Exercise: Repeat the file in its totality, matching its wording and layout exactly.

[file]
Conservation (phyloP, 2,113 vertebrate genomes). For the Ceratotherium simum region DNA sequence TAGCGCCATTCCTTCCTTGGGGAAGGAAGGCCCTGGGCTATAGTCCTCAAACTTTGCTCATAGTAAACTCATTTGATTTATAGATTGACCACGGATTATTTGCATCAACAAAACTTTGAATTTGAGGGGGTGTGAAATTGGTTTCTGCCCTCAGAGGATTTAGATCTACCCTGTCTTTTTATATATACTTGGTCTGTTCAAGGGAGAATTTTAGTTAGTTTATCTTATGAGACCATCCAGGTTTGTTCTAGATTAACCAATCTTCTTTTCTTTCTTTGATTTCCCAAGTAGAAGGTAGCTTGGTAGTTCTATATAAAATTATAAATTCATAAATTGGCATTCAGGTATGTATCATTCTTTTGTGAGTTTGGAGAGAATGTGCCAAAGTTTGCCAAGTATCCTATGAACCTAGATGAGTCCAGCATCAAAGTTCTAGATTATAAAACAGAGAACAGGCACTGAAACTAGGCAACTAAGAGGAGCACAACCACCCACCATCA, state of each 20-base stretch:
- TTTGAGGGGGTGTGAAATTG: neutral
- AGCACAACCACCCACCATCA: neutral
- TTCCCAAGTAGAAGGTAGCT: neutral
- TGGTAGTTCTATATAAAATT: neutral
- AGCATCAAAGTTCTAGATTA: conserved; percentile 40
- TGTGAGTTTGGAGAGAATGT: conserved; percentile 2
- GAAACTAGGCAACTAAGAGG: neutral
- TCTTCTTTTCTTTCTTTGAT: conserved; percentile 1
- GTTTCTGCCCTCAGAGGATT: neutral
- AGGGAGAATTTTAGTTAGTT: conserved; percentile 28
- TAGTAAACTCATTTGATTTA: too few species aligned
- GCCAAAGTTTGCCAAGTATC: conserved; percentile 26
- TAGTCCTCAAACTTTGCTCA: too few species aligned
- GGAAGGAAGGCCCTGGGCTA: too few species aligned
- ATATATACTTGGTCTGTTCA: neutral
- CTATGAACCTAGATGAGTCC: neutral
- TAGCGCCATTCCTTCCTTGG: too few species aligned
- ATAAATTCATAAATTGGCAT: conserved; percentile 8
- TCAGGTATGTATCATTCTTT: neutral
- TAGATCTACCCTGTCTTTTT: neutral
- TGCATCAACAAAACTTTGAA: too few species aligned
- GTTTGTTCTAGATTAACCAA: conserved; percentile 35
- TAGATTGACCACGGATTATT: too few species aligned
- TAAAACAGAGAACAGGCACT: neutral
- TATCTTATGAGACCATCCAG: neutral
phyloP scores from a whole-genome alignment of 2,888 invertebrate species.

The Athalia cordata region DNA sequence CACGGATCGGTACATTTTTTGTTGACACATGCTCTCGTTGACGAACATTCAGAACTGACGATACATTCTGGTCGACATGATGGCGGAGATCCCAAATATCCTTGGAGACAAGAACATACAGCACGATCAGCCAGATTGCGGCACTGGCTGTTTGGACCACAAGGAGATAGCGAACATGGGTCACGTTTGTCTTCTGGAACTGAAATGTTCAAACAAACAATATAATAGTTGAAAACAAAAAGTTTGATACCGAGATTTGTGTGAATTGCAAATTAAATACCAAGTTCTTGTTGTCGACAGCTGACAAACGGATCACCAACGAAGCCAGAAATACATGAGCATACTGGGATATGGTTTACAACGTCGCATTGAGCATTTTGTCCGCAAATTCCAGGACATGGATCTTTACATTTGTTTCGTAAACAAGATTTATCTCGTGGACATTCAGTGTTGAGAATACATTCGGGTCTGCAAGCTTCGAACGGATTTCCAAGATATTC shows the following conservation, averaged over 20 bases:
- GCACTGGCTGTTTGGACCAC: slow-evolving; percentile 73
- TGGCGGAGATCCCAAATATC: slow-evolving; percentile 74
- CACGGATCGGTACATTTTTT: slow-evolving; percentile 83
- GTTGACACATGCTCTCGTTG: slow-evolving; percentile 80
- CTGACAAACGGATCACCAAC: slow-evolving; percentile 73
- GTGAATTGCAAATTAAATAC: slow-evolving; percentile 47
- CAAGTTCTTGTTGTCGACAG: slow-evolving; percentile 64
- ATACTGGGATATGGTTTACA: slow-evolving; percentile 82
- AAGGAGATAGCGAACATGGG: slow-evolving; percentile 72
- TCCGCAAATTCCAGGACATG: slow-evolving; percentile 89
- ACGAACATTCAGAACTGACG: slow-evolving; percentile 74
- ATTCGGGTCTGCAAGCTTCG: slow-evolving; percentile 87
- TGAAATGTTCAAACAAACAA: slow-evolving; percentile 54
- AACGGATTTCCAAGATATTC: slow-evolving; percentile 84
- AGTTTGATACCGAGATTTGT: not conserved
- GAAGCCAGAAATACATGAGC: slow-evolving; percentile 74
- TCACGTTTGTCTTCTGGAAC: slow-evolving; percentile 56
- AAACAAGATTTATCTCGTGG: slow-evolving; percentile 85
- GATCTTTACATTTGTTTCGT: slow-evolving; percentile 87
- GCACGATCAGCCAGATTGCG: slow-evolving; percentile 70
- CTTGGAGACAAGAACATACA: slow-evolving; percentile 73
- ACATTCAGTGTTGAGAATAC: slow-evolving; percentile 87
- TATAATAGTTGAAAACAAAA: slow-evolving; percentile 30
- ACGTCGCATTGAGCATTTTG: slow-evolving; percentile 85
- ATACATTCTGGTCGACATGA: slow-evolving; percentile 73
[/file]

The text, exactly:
Conservation (phyloP, 2,113 vertebrate genomes). For the Ceratotherium simum region DNA sequence TAGCGCCATTCCTTCCTTGGGGAAGGAAGGCCCTGGGCTATAGTCCTCAAACTTTGCTCATAGTAAACTCATTTGATTTATAGATTGACCACGGATTATTTGCATCAACAAAACTTTGAATTTGAGGGGGTGTGAAATTGGTTTCTGCCCTCAGAGGATTTAGATCTACCCTGTCTTTTTATATATACTTGGTCTGTTCAAGGGAGAATTTTAGTTAGTTTATCTTATGAGACCATCCAGGTTTGTTCTAGATTAACCAATCTTCTTTTCTTTCTTTGATTTCCCAAGTAGAAGGTAGCTTGGTAGTTCTATATAAAATTATAAATTCATAAATTGGCATTCAGGTATGTATCATTCTTTTGTGAGTTTGGAGAGAATGTGCCAAAGTTTGCCAAGTATCCTATGAACCTAGATGAGTCCAGCATCAAAGTTCTAGATTATAAAACAGAGAACAGGCACTGAAACTAGGCAACTAAGAGGAGCACAACCACCCACCATCA, state of each 20-base stretch:
- TTTGAGGGGGTGTGAAATTG: neutral
- AGCACAACCACCCACCATCA: neutral
- TTCCCAAGTAGAAGGTAGCT: neutral
- TGGTAGTTCTATATAAAATT: neutral
- AGCATCAAAGTTCTAGATTA: conserved; percentile 40
- TGTGAGTTTGGAGAGAATGT: conserved; percentile 2
- GAAACTAGGCAACTAAGAGG: neutral
- TCTTCTTTTCTTTCTTTGAT: conserved; percentile 1
- GTTTCTGCCCTCAGAGGATT: neutral
- AGGGAGAATTTTAGTTAGTT: conserved; percentile 28
- TAGTAAACTCATTTGATTTA: too few species aligned
- GCCAAAGTTTGCCAAGTATC: conserved; percentile 26
- TAGTCCTCAAACTTTGCTCA: too few species aligned
- GGAAGGAAGGCCCTGGGCTA: too few species aligned
- ATATATACTTGGTCTGTTCA: neutral
- CTATGAACCTAGATGAGTCC: neutral
- TAGCGCCATTCCTTCCTTGG: too few species aligned
- ATAAATTCATAAATTGGCAT: conserved; percentile 8
- TCAGGTATGTATCATTCTTT: neutral
- TAGATCTACCCTGTCTTTTT: neutral
- TGCATCAACAAAACTTTGAA: too few species aligned
- GTTTGTTCTAGATTAACCAA: conserved; percentile 35
- TAGATTGACCACGGATTATT: too few species aligned
- TAAAACAGAGAACAGGCACT: neutral
- TATCTTATGAGACCATCCAG: neutral
phyloP scores from a whole-genome alignment of 2,888 invertebrate species.

The Athalia cordata region DNA sequence CACGGATCGGTACATTTTTTGTTGACACATGCTCTCGTTGACGAACATTCAGAACTGACGATACATTCTGGTCGACATGATGGCGGAGATCCCAAATATCCTTGGAGACAAGAACATACAGCACGATCAGCCAGATTGCGGCACTGGCTGTTTGGACCACAAGGAGATAGCGAACATGGGTCACGTTTGTCTTCTGGAACTGAAATGTTCAAACAAACAATATAATAGTTGAAAACAAAAAGTTTGATACCGAGATTTGTGTGAATTGCAAATTAAATACCAAGTTCTTGTTGTCGACAGCTGACAAACGGATCACCAACGAAGCCAGAAATACATGAGCATACTGGGATATGGTTTACAACGTCGCATTGAGCATTTTGTCCGCAAATTCCAGGACATGGATCTTTACATTTGTTTCGTAAACAAGATTTATCTCGTGGACATTCAGTGTTGAGAATACATTCGGGTCTGCAAGCTTCGAACGGATTTCCAAGATATTC shows the following conservation, averaged over 20 bases:
- GCACTGGCTGTTTGGACCAC: slow-evolving; percentile 73
- TGGCGGAGATCCCAAATATC: slow-evolving; percentile 74
- CACGGATCGGTACATTTTTT: slow-evolving; percentile 83
- GTTGACACATGCTCTCGTTG: slow-evolving; percentile 80
- CTGACAAACGGATCACCAAC: slow-evolving; percentile 73
- GTGAATTGCAAATTAAATAC: slow-evolving; percentile 47
- CAAGTTCTTGTTGTCGACAG: slow-evolving; percentile 64
- ATACTGGGATATGGTTTACA: slow-evolving; percentile 82
- AAGGAGATAGCGAACATGGG: slow-evolving; percentile 72
- TCCGCAAATTCCAGGACATG: slow-evolving; percentile 89
- ACGAACATTCAGAACTGACG: slow-evolving; percentile 74
- ATTCGGGTCTGCAAGCTTCG: slow-evolving; percentile 87
- TGAAATGTTCAAACAAACAA: slow-evolving; percentile 54
- AACGGATTTCCAAGATATTC: slow-evolving; percentile 84
- AGTTTGATACCGAGATTTGT: not conserved
- GAAGCCAGAAATACATGAGC: slow-evolving; percentile 74
- TCACGTTTGTCTTCTGGAAC: slow-evolving; percentile 56
- AAACAAGATTTATCTCGTGG: slow-evolving; percentile 85
- GATCTTTACATTTGTTTCGT: slow-evolving; percentile 87
- GCACGATCAGCCAGATTGCG: slow-evolving; percentile 70
- CTTGGAGACAAGAACATACA: slow-evolving; percentile 73
- ACATTCAGTGTTGAGAATAC: slow-evolving; percentile 87
- TATAATAGTTGAAAACAAAA: slow-evolving; percentile 30
- ACGTCGCATTGAGCATTTTG: slow-evolving; percentile 85
- ATACATTCTGGTCGACATGA: slow-evolving; percentile 73